I have no doubt also that these target rifles saw considerable use compared to hunting rifles.
I have a friend in Sydney who has an original Rigby .45 cal M/L cased target rifle, the rifling is hardly visible. The loading data is inside the case lid and from memory it used a 550 gr PP bullet ahead of  ? gr's of Curtis & Harvey powder.
According to the owner of this rifle he has shot some good targets with it at long range, modern full bore shooting is his hobby, so he knows what he's doing.
Mike.
  
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MartiniBelgian
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Re: On the horns of a dilemma
Reply #36 - May 26th, 2019 at 3:07am
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FWIW,
The abrasiveness of paper is overestimated - it most certainly won't be as abrasive as a GG bullet with some sand/dust in the grease fired down the bore...
If you shoot on an open range with dry, dusty conditions, this is pretty realistic.  A PP on the other hand, won't accumulate such contamination.  I'm still shooting PP in some orginal military rifles that had nothing else go through, and they're still going strong, no issues at all.  Improper cleaning & maintenance usually is the big issue.
And with modern steels, you might see some wear when the next generation of shooters is going to use that rifle...
  
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Re: On the horns of a dilemma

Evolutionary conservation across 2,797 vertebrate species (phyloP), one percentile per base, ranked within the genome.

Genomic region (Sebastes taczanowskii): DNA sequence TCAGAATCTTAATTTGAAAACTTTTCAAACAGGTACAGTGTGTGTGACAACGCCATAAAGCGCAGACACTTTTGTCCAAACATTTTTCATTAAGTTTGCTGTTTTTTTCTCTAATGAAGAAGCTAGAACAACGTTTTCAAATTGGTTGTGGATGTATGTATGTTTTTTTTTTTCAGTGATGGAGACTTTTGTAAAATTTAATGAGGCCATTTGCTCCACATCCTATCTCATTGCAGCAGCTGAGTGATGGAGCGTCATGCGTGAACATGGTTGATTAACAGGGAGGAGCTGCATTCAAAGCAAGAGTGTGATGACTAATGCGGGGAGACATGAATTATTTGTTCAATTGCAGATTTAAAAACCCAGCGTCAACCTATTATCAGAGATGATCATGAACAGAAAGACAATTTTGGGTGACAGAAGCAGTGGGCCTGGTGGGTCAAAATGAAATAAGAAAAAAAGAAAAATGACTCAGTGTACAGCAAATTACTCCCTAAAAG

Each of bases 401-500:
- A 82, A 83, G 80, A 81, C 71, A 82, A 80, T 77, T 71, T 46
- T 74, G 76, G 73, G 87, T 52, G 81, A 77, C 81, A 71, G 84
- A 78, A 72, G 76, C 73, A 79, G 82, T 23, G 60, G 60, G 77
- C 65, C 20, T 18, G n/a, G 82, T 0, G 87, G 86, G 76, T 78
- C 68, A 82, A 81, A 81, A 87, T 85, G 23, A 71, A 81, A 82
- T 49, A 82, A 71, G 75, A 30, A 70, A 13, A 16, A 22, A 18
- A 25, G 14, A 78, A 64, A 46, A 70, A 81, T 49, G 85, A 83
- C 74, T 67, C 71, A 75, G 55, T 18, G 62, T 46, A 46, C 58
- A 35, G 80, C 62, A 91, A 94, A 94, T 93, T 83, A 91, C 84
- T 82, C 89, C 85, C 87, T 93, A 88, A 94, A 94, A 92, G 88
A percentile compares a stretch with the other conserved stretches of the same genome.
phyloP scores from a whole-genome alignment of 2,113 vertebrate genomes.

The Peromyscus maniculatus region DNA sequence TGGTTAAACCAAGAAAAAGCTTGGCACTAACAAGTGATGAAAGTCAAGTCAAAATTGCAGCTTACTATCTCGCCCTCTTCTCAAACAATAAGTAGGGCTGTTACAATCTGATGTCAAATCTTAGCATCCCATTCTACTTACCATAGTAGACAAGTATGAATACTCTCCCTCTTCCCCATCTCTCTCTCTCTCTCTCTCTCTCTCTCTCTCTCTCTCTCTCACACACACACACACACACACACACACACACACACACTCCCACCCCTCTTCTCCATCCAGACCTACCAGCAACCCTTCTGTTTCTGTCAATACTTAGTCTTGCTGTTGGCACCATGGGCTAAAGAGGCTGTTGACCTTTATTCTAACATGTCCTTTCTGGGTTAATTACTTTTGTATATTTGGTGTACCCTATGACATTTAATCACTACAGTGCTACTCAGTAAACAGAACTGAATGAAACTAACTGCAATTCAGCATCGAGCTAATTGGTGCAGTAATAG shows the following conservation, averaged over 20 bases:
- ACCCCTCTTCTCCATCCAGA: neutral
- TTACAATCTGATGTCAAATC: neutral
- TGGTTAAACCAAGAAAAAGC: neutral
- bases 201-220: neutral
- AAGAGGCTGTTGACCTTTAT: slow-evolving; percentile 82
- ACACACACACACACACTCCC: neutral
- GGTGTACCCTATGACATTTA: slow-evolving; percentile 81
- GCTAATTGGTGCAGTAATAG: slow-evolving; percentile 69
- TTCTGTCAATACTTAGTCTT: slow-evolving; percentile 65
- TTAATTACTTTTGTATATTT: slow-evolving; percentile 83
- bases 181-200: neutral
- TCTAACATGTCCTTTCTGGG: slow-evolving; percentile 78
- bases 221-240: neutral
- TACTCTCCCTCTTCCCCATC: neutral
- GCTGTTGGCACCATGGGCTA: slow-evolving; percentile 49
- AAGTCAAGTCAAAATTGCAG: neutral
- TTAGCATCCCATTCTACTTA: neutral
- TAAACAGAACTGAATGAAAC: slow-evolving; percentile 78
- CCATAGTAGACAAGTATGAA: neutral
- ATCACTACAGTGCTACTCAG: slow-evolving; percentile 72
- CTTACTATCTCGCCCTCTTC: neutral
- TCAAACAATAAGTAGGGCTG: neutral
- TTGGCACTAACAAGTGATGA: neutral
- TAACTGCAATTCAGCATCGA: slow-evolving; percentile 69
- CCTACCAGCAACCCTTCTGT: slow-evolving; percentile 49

Reply #37 - May 26th, 2019 at 9:11am
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Mike, this is from a friend I know that has been shooting PP for decades, I know very little about PP bullets. First a question, do you clean the barrel after every shot with the PP bullets. My friend swears the barrel must be spotless before every shot, I guess that's why the shooters over here use the bore pigs and other cleaning devices. Also, the alloy should be in the 20-1 area, some use 16-1 with success. With black powder obturation is your friend but can be trouble to find a happy balance, good luck.
  
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gunlaker
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Re: On the horns of a dilemma
Reply #38 - May 26th, 2019 at 11:08am
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With PP bullets, the cleaner and drier the bore the better they will shoot.  I clean between shots and if the last patch I push doesn't come out pure white then I do another one.  Paper patch bullets are more sensitive to bore condition than grease grooved bullets.

Chris.
  
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Mick B
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Re: On the horns of a dilemma
Reply #39 - May 26th, 2019 at 8:52pm
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MartiniBelgian
I seem to have read somewhere that Harry Pope said that shooting 5000 PP bullets through one of his barrels would see off the "gilt edged accuracy" and they you couldn't live long enough to do that using grease groove bullets. Whether or not he said this could just be folk lore of course.